Dodging around a corner when the boss is coming or feigning activity when people are watching is a workplace tradition, accountability and actually producing being so damn hard.
A day at the office for the Toronto Raptors is no different.
Who wants to stick around when your team is in the midst of a five-game losing streak and barely hanging on to the eighth seed in the Eastern Conference?
Not Hedo Turkoglu.
After a rare and public postpractice dose of extra shooting, Turkoglu took the wily veteran's route to avoid uncomfortable questions: He slipped out while the media were surrounding Chris Bosh, the franchise player, left to explain himself to the unruly masses in the midst of the finest season of his career.
Does the Raptors' slide indict him as an NBA star in a league where teams are often only as good as their best player?
"No," he said.
"What else do you want me to do? Score 30, 40 points a game? Twenty blocks a game? That's not my game. That's not what I do," added Bosh, who has played below his standard since returning from an ankle injury but still leads the Raptors in scoring, rebounding and overall efficiency by shocking margins on a roster devoid of a proper secondary star, Turkoglu notwithstanding.
Yelling and screaming is a waste of breath, I've always felt. We're professionals. If you want to scream at a bunch of grown men, good luck. Chris Bosh
Similarly, head coach Jay Triano explained why he had called a practice - for the first time in memory - the day after back-to-back games during a West Coast trip. He gamely tried to do this without embarrassing his players, even though the players haven't done much to avoid embarrassing him.
Triano could have tried to flex the muscle some think he doesn't have in a ham-handed display of who's the boss. Instead, he chose to explain the basketball equivalent of a bag skate by simply suggesting it was a matter of logistics: Working them hard Monday could make for an easy day Tuesday and a fresh team Wednesday night when the Raptors meet the Atlanta Hawks.
Bosh bought it.
"It was a teaching tone," he said of Triano's mood in practice. "It's the right tone. Yelling and screaming is a waste of breath, I've always felt. We're professionals. If you want to scream at a bunch of grown men, good luck."
But who slipped out of the gym as all eyes were on the embattled rookie head coach?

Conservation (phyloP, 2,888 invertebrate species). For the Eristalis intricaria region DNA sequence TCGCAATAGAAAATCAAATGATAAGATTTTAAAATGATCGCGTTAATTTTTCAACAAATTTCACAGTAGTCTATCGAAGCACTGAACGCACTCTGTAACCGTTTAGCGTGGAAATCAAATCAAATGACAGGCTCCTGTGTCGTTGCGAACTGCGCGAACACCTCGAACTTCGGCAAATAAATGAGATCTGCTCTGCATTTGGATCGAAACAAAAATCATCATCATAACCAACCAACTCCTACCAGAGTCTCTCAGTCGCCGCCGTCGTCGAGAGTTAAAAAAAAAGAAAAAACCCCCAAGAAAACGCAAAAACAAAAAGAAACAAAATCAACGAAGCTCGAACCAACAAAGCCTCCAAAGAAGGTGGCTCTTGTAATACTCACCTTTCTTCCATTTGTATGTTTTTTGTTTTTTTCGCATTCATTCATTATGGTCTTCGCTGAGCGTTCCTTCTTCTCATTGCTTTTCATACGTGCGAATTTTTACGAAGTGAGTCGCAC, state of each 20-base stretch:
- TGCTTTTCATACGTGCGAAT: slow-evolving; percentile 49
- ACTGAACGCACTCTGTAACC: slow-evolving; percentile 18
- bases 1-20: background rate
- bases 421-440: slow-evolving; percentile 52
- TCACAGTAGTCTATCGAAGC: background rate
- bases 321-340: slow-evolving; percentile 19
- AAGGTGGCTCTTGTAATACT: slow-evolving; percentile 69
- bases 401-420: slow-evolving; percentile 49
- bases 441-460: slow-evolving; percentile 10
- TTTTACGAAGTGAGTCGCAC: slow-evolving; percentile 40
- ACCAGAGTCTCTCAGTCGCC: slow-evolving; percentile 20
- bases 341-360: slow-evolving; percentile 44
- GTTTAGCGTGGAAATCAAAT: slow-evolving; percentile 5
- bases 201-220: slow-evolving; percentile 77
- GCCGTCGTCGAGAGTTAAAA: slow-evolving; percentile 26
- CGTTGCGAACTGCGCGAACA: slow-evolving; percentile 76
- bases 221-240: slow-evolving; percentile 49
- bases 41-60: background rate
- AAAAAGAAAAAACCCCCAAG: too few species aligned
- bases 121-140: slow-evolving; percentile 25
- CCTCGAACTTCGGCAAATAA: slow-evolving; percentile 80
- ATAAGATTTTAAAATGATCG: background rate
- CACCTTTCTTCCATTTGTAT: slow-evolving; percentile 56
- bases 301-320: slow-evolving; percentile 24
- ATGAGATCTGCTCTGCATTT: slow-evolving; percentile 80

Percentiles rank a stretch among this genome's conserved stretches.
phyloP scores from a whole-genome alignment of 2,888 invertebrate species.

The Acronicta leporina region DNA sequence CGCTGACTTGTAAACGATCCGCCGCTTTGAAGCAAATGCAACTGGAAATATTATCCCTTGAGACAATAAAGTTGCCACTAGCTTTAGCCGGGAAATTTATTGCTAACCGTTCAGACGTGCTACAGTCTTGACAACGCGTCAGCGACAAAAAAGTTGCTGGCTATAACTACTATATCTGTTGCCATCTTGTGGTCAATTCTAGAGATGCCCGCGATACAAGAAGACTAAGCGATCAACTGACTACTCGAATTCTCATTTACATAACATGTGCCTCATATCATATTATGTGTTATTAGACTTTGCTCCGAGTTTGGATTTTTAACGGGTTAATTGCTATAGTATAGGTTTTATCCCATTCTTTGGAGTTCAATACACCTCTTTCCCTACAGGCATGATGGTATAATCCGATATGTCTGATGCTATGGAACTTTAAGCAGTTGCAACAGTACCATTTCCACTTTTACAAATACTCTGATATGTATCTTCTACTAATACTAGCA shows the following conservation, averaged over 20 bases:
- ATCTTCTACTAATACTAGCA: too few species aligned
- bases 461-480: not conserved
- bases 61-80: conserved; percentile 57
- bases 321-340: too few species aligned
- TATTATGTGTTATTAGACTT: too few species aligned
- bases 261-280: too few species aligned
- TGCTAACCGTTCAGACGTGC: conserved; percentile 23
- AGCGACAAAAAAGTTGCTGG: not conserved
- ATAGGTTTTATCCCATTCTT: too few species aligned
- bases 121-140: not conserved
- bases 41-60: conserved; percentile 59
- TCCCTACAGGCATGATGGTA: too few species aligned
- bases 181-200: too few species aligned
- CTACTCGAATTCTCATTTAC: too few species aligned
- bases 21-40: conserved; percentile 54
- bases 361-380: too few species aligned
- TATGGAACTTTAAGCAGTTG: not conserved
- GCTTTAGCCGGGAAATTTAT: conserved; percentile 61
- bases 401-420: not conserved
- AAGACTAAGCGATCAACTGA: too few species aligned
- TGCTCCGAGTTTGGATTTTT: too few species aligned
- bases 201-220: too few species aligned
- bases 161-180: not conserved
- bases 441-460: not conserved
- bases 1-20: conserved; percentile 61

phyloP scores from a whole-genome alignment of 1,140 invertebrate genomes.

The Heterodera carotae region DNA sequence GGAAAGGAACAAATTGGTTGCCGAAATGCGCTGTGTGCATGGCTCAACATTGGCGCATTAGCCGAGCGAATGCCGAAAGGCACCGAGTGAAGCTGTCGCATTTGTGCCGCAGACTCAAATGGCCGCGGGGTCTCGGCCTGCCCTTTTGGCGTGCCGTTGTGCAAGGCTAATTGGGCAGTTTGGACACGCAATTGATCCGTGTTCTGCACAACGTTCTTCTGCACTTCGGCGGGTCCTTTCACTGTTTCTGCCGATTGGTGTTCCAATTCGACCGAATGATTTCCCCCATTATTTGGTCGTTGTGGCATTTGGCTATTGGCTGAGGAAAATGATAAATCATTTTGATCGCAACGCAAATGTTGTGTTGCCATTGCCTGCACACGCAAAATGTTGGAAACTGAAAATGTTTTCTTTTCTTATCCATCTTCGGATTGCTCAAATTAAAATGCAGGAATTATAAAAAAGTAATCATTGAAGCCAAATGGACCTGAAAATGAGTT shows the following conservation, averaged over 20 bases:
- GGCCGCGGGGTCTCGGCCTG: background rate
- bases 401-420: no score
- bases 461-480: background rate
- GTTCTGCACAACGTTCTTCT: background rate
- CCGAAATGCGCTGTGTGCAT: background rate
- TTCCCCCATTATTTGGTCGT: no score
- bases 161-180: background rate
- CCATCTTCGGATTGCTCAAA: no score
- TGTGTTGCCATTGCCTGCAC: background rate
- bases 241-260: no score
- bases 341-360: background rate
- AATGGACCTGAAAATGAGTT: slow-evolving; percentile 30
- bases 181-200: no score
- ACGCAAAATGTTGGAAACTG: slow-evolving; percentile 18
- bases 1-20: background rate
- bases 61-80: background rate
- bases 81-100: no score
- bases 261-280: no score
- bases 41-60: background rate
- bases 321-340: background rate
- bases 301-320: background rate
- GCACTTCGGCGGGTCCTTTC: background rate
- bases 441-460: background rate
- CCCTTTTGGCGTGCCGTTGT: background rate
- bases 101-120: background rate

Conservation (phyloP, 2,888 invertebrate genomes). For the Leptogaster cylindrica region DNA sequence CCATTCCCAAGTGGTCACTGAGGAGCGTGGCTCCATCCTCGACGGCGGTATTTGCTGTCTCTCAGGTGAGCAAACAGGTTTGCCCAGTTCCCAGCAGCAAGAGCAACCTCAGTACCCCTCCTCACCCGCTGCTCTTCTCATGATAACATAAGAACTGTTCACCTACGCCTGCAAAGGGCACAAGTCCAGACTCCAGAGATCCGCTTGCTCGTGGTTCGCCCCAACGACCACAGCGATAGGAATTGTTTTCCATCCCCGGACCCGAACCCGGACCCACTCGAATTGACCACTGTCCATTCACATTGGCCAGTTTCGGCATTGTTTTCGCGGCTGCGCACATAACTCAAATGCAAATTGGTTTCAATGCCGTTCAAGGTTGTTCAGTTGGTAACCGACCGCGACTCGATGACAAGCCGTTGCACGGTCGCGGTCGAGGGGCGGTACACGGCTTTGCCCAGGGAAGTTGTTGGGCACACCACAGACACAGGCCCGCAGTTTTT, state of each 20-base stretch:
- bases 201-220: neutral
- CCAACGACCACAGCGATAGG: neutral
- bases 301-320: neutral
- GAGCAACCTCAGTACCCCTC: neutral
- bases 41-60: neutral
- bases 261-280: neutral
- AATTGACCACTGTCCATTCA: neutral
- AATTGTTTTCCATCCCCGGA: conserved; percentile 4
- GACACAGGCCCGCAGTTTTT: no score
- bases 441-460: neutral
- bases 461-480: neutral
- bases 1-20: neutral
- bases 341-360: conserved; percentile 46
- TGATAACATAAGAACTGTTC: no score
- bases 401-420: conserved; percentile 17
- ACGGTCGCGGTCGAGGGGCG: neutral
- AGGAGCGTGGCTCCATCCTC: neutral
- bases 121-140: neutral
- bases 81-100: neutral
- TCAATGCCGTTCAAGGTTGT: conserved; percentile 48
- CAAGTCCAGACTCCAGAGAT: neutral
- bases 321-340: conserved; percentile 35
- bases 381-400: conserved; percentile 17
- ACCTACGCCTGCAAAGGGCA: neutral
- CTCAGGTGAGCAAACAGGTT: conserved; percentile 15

That would be Bryan Colangelo, the team president, general manager and architect of a house once again badly listing.
To his credit, Colangelo did eventually pause to answer for a roster questionable enough that it appears rookie DeMar DeRozan - the sacrificial lamb most often requested by those seeking a shake-up to the starting lineup - will maintain his starting job tomorrow night because the rival candidates are, in descending order of preference, Sonny Weems, Antoine Wright and someone playing in the NBA Development League right now.
"What did I say at the beginning of the year?" Colangelo said, referring to the Raptors' 7-13 start, which gave way to a 24-11 middle, which in turn has given way to a disturbing 1-9 slump with the finish line in sight.
"I said blame me. I'm the one who put them together. I'm the guy. If you want to blame someone, blame me."
Who could Colangelo blame, were he in the mood?
Well, he could start with Turkoglu, who took his five-year, $53-million (all currency U.S.) deal but has yet to earn it.
Then Colangelo could look to Andrea Bargnani, the enigmatic seven-footer who has at times appeared to be a bargain for the five-year, $50-million contract extension Colangelo gave him last summer in an eight-figure show of faith.
In Sunday night's loss to the Portland Trail Blazers, Bargnani was embarrassed at the hands of LaMarcus Aldridge, who was taken second overall in the 2006 draft to Bargnani's No.1.
"That was disappointing," said Colangelo, the closest he's ever come to pointing his finger at Bargnani.
And where was Bargnani while all this was going on?
Nowhere to be found.